CRYSTAL CLEAR ART AT THE SAN ANTONIO PUBLIC LIBRARY AND THE MILAN FURNITURE FAIR
The Linda Pace Foundation recently gifted San Antonio’s Central Library with an artwork made up of over 22,000 crystals by contemporary artist Jesse Amado. Each crystal of Days mark a day in the life of what would have been the 65th birthday of Linda Pace, the late artist, art collector, and philanthropist. The commissioned public work also represents the 15th anniversary of Artpace, an international laboratory dedicated to the creation and advancement of contemporary art. Across the ocean, an exhibit at the Milan Furniture Fair also displays plenty of sparkle. In a project sponsored by Swarovski, the world’s top designers incorporated thousands of crystals into furniture designs and upholstery.
SETTLEMENTS: FRANK GEHRY, NORMAN ROCKWELL, AND JEFFREY DEITCH
MIT and starchitect Frank Gehry settled a three-year old lawsuit involving alleged structural mishaps in the $300 million Gehry-designed Stata Center. Terms of the settlement are unknown although in a statement Gehry said that no money changed hands. A lawsuit over a stolen Norman Rockwell, once owned by Steven Spielberg, was also settled recently. The painting, Russian Schoolroom, was for sale on consignment from its original owner Jack Solomon at a Missouri Gallery when it was taken in 1973. It resurfaced in 1988 at an auction where Judy Goffman Cutler, owner of the American Illustrators Gallery, acquired it. Cutler then sold the painting to her client, Steven Spielberg. In 2007 Jack Solomon filed suit against the FBI and Spielberg but Cutler quickly swapped the painting for one of equal value and took Spielberg’s place in the suit. Three years later, the Court has upheld Cutler’s claim to the work. Jeffrey Deitch confirmed that his first exhibition as director of L.A.’s MOCA will feature a man more famous for his acting than his art and that Julian Schnabel will curate the Dennis Hopper survey to be called “Art Is Life.”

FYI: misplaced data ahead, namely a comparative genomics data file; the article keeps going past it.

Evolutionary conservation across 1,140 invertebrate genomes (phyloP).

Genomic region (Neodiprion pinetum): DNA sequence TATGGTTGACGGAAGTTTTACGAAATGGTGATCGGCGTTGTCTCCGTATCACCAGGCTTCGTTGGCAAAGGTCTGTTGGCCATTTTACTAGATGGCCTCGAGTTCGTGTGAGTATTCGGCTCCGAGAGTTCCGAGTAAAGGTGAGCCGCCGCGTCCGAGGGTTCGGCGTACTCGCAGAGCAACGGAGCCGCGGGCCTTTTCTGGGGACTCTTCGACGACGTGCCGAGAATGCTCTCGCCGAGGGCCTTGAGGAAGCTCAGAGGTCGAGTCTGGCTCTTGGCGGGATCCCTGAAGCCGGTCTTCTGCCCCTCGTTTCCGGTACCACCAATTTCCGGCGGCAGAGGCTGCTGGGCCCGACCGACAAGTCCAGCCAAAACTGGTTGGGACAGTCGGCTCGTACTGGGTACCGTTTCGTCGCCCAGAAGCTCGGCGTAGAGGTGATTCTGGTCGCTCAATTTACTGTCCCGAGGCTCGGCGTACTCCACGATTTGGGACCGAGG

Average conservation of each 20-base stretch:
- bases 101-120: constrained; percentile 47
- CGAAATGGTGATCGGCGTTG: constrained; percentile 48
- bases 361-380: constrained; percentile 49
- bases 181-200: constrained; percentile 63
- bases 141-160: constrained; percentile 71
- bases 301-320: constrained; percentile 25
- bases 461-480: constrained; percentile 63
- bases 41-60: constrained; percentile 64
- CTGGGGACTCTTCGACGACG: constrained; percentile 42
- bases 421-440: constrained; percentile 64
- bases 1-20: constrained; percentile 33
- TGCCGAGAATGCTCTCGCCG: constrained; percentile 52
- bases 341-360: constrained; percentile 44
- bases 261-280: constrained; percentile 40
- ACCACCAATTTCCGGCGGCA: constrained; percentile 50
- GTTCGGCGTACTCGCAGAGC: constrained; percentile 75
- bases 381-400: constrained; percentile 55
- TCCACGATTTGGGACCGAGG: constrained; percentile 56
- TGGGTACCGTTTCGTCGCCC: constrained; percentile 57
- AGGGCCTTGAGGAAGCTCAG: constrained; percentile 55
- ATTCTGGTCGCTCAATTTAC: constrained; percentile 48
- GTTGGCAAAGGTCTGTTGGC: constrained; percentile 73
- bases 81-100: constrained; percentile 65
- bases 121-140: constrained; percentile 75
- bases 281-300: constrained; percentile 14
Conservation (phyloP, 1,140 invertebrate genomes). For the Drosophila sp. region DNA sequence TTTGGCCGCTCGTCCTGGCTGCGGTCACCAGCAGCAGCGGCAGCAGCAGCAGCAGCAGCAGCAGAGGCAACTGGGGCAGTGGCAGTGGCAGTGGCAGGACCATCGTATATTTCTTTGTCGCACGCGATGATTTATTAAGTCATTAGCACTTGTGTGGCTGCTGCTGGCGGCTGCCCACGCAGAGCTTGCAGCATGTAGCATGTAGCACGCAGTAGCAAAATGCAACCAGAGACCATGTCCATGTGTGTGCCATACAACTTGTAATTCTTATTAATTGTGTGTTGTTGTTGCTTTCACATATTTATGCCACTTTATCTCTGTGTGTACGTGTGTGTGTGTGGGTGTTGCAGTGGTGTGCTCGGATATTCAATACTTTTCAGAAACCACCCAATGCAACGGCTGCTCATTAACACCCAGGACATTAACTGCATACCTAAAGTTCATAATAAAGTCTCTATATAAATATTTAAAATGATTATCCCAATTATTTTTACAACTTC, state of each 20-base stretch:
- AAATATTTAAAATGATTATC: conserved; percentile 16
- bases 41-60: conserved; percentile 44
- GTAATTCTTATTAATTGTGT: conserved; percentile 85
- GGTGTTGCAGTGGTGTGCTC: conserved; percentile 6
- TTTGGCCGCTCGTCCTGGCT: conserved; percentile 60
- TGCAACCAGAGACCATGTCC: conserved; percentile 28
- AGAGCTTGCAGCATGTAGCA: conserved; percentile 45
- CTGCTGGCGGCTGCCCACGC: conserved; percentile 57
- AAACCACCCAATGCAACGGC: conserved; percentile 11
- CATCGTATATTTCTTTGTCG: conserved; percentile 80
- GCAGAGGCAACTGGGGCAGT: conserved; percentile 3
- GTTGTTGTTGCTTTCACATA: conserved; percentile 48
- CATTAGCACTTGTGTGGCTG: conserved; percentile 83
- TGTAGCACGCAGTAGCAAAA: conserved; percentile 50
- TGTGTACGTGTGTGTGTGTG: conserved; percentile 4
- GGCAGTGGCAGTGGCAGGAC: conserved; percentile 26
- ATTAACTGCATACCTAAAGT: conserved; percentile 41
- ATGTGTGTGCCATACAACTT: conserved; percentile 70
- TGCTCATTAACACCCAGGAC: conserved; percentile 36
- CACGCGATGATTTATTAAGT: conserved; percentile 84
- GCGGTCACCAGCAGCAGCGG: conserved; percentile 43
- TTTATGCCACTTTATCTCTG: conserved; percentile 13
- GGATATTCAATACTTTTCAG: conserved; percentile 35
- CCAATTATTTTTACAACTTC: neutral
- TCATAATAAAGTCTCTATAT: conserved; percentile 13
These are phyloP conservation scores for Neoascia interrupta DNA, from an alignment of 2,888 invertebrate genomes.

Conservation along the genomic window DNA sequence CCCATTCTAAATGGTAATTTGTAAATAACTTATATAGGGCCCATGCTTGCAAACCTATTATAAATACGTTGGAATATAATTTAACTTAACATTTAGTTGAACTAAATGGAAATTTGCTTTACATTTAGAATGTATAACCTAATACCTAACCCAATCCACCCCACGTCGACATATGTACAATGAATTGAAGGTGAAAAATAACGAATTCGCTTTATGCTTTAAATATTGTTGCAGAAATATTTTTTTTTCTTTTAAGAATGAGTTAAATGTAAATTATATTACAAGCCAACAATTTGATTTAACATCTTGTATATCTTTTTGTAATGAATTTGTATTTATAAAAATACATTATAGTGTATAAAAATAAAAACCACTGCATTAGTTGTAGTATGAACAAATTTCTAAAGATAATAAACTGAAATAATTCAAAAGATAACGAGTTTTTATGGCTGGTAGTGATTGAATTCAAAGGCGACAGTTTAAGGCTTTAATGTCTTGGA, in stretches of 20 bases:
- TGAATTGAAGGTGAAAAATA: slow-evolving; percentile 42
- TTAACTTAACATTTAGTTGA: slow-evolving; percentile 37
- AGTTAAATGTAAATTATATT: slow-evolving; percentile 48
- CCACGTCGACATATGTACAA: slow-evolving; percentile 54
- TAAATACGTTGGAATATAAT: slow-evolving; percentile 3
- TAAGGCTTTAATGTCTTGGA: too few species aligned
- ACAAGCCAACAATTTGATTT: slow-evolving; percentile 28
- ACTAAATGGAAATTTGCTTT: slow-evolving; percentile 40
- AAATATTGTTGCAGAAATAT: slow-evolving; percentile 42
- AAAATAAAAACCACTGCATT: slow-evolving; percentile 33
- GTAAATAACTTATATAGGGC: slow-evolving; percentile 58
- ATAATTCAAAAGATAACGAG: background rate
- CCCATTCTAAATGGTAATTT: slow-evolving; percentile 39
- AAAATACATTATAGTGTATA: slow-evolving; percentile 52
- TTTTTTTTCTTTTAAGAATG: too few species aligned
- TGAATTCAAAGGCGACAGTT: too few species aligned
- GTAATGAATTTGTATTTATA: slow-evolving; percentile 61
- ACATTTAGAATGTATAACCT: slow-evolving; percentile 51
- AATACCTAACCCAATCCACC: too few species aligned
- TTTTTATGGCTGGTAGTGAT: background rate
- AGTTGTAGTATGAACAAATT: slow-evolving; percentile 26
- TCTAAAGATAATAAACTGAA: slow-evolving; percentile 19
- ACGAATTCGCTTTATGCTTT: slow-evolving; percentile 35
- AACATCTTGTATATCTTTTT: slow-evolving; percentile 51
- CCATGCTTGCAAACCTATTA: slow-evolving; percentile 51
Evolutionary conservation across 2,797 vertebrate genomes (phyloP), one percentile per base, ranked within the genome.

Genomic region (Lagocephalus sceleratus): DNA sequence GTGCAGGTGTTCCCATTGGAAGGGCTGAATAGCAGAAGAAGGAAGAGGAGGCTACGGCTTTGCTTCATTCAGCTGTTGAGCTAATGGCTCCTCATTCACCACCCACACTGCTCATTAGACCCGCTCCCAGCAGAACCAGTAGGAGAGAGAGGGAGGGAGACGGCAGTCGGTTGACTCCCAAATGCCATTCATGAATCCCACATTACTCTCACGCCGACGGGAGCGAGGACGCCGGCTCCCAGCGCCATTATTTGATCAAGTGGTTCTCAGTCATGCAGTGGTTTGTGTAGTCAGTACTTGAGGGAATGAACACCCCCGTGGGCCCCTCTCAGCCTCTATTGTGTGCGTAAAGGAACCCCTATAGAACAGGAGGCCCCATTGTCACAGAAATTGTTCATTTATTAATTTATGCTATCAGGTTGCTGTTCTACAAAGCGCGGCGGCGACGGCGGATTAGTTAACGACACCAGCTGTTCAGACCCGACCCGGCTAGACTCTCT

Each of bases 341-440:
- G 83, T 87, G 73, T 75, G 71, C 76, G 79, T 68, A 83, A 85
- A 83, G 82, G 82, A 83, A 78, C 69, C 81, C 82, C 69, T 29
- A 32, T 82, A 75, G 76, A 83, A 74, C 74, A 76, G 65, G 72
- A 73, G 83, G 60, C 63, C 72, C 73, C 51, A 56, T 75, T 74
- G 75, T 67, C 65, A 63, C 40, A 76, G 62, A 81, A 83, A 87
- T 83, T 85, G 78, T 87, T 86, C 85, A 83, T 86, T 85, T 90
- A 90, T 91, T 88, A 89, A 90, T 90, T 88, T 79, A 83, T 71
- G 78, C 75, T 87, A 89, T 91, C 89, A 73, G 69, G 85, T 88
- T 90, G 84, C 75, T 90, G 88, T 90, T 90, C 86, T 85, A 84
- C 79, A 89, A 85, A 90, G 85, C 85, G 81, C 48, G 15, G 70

ROOM FOR DEBATE
Was Banksy in town for his movie’s premiere? Rumor has it that the street artist, whose “Exit Through the Gift Shop” opened recently in Los Angeles, is ridiculing superstar artist Jeff Koons via a series of street stencils. Another rumor—members of the Whitney Museum’s board, including the Chairman, are unhappy about an expensive, proposed second site in downtown Manhattan. It’s also about money, at least in part, in Seattle, where locals are protesting a for-profit museum planned for public land. In meetings with city planners, the public overwhelmingly voted against the new museum and its $14 entry fee, favoring public green space instead. In Caracas, Venezuela, the government is financing political works by graffiti artists including a stenciled reproduction of Caravaggio’s David and Goliath by Carlos Zerpathat that depicts a warrior clutching the severed head of Hillary Clinton. Finally, in the biggest single sale of his work, Christie’s will auction dozens of photographs by Irving Penn, one of the most influential photographers of the 20th century.